Which actor was best at portraying Jay Gatsby? It's hard to tell, not being able to see Warner Baxter in the 1926 version. Alan Ladd (1949) seems too rough on the edges, clearly telegraphing his supposedly-mysterious past; Toby Stephens (2000) was too, I don't know, too British, or something.
The best portrayal was Robert Redford (1974) in what has to be the definitive version: It has the right look (costumes, sets, locations), music (Nelson Riddle) and the correct -- what, ennui? -- that define the people and the time.
If you have never read "The Great Gatsby" you really are missing something amazing.
If you have a copy of the 1926 silent version, please let me know. Really.
20 April 2009
My first brush with Rand (pictured) came about 30 years ago -- when I was going through my "I want to be an architect" phase and found out about "The Fountainhead." I knew it was about an architect, but when I started to read it I just wasn't ready. So, several years later, while recovering from my first back injury, I found it on my book shelf.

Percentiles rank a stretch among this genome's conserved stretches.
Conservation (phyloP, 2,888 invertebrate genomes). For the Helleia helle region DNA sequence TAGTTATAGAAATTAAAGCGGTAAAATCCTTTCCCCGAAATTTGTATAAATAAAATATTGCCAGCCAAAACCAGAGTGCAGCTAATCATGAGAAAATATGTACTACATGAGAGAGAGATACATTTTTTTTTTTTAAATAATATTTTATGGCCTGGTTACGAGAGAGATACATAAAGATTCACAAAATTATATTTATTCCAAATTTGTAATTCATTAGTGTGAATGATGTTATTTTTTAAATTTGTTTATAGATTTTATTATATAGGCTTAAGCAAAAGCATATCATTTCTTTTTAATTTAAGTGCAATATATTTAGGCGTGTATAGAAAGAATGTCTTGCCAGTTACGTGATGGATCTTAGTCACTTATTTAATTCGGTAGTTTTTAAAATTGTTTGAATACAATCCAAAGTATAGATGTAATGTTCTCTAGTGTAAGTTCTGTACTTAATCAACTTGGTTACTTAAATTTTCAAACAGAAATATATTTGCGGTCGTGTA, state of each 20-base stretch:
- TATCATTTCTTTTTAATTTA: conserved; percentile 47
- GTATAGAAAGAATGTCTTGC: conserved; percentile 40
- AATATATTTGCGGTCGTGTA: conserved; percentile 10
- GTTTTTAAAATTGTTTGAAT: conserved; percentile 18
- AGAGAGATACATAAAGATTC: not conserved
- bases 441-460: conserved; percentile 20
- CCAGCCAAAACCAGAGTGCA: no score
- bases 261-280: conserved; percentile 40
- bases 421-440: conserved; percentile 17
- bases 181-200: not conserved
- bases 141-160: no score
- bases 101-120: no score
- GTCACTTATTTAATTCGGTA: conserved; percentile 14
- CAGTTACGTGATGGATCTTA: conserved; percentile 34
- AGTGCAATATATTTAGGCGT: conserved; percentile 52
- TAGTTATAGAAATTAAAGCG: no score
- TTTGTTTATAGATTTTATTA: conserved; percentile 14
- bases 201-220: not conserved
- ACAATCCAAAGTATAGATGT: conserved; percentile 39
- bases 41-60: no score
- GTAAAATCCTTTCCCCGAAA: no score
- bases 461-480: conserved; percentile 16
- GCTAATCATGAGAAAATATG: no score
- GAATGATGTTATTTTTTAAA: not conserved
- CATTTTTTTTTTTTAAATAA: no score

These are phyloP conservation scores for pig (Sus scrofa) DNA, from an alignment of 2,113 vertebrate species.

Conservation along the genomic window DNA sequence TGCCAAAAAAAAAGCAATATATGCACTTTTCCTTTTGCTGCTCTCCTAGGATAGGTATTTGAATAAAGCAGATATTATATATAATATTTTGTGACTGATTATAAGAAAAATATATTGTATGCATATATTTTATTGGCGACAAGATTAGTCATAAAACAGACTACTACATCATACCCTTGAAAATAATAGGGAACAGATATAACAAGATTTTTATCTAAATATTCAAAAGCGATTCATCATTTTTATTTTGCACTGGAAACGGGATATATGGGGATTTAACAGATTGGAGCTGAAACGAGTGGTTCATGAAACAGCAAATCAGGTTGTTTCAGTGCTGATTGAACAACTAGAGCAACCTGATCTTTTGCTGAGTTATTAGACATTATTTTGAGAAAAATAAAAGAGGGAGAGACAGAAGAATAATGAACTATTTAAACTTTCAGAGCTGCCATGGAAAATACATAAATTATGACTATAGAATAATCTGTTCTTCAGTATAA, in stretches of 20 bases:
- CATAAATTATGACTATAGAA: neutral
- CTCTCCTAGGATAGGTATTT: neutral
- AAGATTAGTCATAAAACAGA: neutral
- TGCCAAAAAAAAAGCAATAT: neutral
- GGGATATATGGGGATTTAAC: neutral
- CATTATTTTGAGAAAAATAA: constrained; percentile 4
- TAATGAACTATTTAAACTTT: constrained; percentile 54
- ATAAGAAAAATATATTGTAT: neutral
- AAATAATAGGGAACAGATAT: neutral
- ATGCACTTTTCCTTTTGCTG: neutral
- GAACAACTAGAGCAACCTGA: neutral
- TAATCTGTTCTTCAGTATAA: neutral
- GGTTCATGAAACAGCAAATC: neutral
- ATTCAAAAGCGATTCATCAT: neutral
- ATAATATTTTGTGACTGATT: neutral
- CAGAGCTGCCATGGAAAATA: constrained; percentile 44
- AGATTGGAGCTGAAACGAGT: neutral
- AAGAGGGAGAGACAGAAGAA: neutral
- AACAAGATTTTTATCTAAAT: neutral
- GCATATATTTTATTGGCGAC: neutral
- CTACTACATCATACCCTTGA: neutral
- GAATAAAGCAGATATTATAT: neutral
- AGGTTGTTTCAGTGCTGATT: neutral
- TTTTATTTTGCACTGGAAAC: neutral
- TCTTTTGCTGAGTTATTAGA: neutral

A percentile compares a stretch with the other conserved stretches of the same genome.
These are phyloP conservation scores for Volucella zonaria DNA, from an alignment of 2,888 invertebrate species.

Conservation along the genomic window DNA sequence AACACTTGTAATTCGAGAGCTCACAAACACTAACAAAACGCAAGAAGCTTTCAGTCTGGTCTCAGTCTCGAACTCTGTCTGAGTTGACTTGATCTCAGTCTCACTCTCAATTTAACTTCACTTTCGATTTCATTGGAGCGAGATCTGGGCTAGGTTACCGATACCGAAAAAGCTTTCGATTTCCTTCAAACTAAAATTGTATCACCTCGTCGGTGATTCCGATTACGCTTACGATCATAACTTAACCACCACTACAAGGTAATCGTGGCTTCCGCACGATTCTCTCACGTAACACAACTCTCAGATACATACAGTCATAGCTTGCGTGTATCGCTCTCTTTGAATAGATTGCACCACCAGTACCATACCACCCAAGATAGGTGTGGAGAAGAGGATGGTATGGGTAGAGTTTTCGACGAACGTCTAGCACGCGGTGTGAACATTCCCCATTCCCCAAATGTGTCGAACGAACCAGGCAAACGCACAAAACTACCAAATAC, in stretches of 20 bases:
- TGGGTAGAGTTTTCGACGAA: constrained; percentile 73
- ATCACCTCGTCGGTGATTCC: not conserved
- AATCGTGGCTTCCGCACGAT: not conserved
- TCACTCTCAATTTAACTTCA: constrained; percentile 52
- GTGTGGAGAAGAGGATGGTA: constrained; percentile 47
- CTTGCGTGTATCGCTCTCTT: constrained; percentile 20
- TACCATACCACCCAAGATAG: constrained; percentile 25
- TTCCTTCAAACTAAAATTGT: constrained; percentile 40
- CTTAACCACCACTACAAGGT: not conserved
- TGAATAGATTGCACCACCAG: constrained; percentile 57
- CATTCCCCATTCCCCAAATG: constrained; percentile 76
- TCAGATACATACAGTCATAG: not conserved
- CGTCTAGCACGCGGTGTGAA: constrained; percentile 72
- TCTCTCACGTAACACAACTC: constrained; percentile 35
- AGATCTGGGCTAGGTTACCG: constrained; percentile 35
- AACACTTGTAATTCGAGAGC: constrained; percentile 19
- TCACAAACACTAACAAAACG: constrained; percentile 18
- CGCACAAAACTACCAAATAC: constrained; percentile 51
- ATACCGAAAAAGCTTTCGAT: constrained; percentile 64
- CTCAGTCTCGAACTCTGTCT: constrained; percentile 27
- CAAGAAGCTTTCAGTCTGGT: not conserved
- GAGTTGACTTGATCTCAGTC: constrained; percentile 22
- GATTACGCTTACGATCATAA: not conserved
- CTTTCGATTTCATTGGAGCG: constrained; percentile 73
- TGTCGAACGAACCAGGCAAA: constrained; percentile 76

Wow! What a novel! An architect insists on doing things his way, building his way; and, when his work is corrupted, blows it to smithereens. I love it! It's hard to put into words just what this book meant to me then and still does today. I was hooked, and went out and bought every book on or by Rand -- including, of course "Atlas Shrugged."
Long ago I stopped reading novels, focusing only on biographies and histories. However, there are two novels I read every few years: "The Fountainhead" and "Atlas Shrugged."